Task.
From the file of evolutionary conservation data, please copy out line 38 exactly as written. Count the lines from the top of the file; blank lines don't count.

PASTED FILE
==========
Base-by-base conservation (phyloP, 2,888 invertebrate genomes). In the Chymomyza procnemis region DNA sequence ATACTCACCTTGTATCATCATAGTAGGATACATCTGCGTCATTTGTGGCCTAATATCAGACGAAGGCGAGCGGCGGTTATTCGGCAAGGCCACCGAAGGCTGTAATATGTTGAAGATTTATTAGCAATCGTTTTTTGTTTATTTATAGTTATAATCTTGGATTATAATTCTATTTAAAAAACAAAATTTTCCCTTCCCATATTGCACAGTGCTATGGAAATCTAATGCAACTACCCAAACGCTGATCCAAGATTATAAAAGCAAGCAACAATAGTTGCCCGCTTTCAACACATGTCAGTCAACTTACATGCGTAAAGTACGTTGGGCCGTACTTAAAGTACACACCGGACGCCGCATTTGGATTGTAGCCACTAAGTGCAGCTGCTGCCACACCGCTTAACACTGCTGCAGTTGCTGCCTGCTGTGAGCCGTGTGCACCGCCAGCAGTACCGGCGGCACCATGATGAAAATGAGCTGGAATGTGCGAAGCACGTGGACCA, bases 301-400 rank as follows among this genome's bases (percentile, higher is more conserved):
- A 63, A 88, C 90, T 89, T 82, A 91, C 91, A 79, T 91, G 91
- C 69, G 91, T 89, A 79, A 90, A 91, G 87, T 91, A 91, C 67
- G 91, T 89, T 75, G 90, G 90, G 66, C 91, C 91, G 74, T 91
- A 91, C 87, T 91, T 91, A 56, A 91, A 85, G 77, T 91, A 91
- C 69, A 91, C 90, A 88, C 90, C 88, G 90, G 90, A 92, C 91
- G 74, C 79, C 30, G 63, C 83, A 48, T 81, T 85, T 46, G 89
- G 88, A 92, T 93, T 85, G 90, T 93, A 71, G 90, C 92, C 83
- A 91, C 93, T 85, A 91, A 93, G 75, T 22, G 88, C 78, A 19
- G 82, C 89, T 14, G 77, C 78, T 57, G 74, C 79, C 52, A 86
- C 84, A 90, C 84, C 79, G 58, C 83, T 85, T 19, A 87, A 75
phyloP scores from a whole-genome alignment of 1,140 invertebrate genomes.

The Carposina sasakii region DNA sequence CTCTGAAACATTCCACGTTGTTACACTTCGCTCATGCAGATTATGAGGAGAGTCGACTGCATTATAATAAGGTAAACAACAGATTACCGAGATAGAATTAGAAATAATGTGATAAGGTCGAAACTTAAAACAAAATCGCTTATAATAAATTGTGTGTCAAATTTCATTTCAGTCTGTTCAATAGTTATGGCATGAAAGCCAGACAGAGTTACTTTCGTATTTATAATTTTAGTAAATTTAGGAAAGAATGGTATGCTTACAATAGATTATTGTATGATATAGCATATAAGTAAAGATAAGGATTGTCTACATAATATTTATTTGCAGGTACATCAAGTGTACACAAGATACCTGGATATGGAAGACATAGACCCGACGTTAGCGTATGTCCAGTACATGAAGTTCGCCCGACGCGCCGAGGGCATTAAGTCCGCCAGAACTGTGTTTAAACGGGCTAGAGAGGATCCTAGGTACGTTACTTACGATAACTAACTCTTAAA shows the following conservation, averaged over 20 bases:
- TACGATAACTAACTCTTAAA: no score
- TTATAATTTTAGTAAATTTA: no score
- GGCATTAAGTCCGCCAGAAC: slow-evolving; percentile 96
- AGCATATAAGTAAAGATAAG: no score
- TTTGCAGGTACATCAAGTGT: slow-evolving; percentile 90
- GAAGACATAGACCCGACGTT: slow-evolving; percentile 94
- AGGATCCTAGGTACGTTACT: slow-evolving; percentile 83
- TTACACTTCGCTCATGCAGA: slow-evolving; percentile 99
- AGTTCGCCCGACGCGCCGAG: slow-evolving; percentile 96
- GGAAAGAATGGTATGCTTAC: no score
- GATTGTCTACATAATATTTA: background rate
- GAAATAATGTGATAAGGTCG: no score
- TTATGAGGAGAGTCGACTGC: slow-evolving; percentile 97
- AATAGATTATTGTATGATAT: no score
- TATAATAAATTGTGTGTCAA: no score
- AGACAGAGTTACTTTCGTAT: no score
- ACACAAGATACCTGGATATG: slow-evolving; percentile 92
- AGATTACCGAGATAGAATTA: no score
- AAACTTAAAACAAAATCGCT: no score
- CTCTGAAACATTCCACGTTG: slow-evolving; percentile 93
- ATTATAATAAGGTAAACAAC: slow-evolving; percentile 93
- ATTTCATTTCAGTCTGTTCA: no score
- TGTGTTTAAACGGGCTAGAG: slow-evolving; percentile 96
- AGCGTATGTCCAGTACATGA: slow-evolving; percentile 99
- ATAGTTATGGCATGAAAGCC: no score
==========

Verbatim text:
- ATAGTTATGGCATGAAAGCC: no score